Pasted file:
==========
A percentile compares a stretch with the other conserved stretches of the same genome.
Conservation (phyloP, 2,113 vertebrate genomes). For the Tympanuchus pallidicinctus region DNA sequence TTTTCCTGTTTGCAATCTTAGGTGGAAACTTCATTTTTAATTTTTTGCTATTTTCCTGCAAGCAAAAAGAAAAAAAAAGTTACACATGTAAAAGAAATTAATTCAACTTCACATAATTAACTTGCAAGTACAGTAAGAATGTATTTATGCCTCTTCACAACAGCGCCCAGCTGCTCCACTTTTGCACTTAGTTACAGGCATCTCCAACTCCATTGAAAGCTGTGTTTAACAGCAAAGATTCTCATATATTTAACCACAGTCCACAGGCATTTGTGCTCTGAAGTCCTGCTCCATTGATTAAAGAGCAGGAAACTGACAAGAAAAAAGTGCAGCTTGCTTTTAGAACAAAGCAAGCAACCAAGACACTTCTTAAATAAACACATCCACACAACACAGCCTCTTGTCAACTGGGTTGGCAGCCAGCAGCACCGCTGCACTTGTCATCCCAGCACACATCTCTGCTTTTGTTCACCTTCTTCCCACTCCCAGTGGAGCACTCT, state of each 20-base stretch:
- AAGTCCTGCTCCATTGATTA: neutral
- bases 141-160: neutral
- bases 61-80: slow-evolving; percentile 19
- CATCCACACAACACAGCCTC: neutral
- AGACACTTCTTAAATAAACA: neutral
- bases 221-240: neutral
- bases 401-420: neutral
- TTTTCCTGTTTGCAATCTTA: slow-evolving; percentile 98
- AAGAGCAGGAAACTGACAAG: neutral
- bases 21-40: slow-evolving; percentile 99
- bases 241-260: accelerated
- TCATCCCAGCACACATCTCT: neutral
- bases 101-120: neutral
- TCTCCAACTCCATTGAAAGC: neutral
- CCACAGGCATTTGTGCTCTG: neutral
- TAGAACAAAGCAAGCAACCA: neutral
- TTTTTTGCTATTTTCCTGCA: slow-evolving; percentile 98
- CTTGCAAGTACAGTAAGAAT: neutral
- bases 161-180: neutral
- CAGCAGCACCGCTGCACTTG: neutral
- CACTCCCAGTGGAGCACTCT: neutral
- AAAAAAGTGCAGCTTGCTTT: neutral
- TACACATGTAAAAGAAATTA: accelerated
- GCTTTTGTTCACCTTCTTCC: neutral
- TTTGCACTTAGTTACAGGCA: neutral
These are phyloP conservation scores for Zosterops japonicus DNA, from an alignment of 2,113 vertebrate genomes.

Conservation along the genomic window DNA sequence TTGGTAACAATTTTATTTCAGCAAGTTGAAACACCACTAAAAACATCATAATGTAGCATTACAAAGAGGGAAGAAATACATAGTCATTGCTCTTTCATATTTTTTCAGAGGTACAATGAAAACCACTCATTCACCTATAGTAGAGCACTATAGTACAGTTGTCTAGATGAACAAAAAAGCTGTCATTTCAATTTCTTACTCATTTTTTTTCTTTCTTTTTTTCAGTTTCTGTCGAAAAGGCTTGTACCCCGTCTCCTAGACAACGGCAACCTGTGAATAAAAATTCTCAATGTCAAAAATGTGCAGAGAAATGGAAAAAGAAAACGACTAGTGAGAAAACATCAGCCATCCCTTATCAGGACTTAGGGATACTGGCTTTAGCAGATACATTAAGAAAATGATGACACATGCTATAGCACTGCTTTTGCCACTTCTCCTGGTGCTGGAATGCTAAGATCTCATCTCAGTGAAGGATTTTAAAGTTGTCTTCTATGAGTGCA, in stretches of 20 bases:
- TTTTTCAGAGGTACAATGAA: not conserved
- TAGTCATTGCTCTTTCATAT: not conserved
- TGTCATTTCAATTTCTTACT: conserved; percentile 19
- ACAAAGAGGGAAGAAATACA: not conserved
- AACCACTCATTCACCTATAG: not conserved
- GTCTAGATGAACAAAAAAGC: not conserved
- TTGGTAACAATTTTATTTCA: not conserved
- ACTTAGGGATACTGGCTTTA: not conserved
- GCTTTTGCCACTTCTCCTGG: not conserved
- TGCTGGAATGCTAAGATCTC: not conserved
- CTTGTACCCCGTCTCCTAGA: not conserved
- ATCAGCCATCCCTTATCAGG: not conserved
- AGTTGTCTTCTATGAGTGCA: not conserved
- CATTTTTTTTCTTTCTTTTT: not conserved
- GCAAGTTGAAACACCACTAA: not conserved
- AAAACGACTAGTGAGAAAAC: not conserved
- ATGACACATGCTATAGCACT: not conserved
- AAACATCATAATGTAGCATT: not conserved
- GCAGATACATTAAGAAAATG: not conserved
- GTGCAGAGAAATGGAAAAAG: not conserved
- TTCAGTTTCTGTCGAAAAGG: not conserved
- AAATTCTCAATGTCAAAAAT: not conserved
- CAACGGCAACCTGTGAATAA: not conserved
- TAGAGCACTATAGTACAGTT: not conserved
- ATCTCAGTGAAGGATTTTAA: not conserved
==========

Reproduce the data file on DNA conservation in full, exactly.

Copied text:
A percentile compares a stretch with the other conserved stretches of the same genome.
Conservation (phyloP, 2,113 vertebrate genomes). For the Tympanuchus pallidicinctus region DNA sequence TTTTCCTGTTTGCAATCTTAGGTGGAAACTTCATTTTTAATTTTTTGCTATTTTCCTGCAAGCAAAAAGAAAAAAAAAGTTACACATGTAAAAGAAATTAATTCAACTTCACATAATTAACTTGCAAGTACAGTAAGAATGTATTTATGCCTCTTCACAACAGCGCCCAGCTGCTCCACTTTTGCACTTAGTTACAGGCATCTCCAACTCCATTGAAAGCTGTGTTTAACAGCAAAGATTCTCATATATTTAACCACAGTCCACAGGCATTTGTGCTCTGAAGTCCTGCTCCATTGATTAAAGAGCAGGAAACTGACAAGAAAAAAGTGCAGCTTGCTTTTAGAACAAAGCAAGCAACCAAGACACTTCTTAAATAAACACATCCACACAACACAGCCTCTTGTCAACTGGGTTGGCAGCCAGCAGCACCGCTGCACTTGTCATCCCAGCACACATCTCTGCTTTTGTTCACCTTCTTCCCACTCCCAGTGGAGCACTCT, state of each 20-base stretch:
- AAGTCCTGCTCCATTGATTA: neutral
- bases 141-160: neutral
- bases 61-80: slow-evolving; percentile 19
- CATCCACACAACACAGCCTC: neutral
- AGACACTTCTTAAATAAACA: neutral
- bases 221-240: neutral
- bases 401-420: neutral
- TTTTCCTGTTTGCAATCTTA: slow-evolving; percentile 98
- AAGAGCAGGAAACTGACAAG: neutral
- bases 21-40: slow-evolving; percentile 99
- bases 241-260: accelerated
- TCATCCCAGCACACATCTCT: neutral
- bases 101-120: neutral
- TCTCCAACTCCATTGAAAGC: neutral
- CCACAGGCATTTGTGCTCTG: neutral
- TAGAACAAAGCAAGCAACCA: neutral
- TTTTTTGCTATTTTCCTGCA: slow-evolving; percentile 98
- CTTGCAAGTACAGTAAGAAT: neutral
- bases 161-180: neutral
- CAGCAGCACCGCTGCACTTG: neutral
- CACTCCCAGTGGAGCACTCT: neutral
- AAAAAAGTGCAGCTTGCTTT: neutral
- TACACATGTAAAAGAAATTA: accelerated
- GCTTTTGTTCACCTTCTTCC: neutral
- TTTGCACTTAGTTACAGGCA: neutral
These are phyloP conservation scores for Zosterops japonicus DNA, from an alignment of 2,113 vertebrate genomes.

Conservation along the genomic window DNA sequence TTGGTAACAATTTTATTTCAGCAAGTTGAAACACCACTAAAAACATCATAATGTAGCATTACAAAGAGGGAAGAAATACATAGTCATTGCTCTTTCATATTTTTTCAGAGGTACAATGAAAACCACTCATTCACCTATAGTAGAGCACTATAGTACAGTTGTCTAGATGAACAAAAAAGCTGTCATTTCAATTTCTTACTCATTTTTTTTCTTTCTTTTTTTCAGTTTCTGTCGAAAAGGCTTGTACCCCGTCTCCTAGACAACGGCAACCTGTGAATAAAAATTCTCAATGTCAAAAATGTGCAGAGAAATGGAAAAAGAAAACGACTAGTGAGAAAACATCAGCCATCCCTTATCAGGACTTAGGGATACTGGCTTTAGCAGATACATTAAGAAAATGATGACACATGCTATAGCACTGCTTTTGCCACTTCTCCTGGTGCTGGAATGCTAAGATCTCATCTCAGTGAAGGATTTTAAAGTTGTCTTCTATGAGTGCA, in stretches of 20 bases:
- TTTTTCAGAGGTACAATGAA: not conserved
- TAGTCATTGCTCTTTCATAT: not conserved
- TGTCATTTCAATTTCTTACT: conserved; percentile 19
- ACAAAGAGGGAAGAAATACA: not conserved
- AACCACTCATTCACCTATAG: not conserved
- GTCTAGATGAACAAAAAAGC: not conserved
- TTGGTAACAATTTTATTTCA: not conserved
- ACTTAGGGATACTGGCTTTA: not conserved
- GCTTTTGCCACTTCTCCTGG: not conserved
- TGCTGGAATGCTAAGATCTC: not conserved
- CTTGTACCCCGTCTCCTAGA: not conserved
- ATCAGCCATCCCTTATCAGG: not conserved
- AGTTGTCTTCTATGAGTGCA: not conserved
- CATTTTTTTTCTTTCTTTTT: not conserved
- GCAAGTTGAAACACCACTAA: not conserved
- AAAACGACTAGTGAGAAAAC: not conserved
- ATGACACATGCTATAGCACT: not conserved
- AAACATCATAATGTAGCATT: not conserved
- GCAGATACATTAAGAAAATG: not conserved
- GTGCAGAGAAATGGAAAAAG: not conserved
- TTCAGTTTCTGTCGAAAAGG: not conserved
- AAATTCTCAATGTCAAAAAT: not conserved
- CAACGGCAACCTGTGAATAA: not conserved
- TAGAGCACTATAGTACAGTT: not conserved
- ATCTCAGTGAAGGATTTTAA: not conserved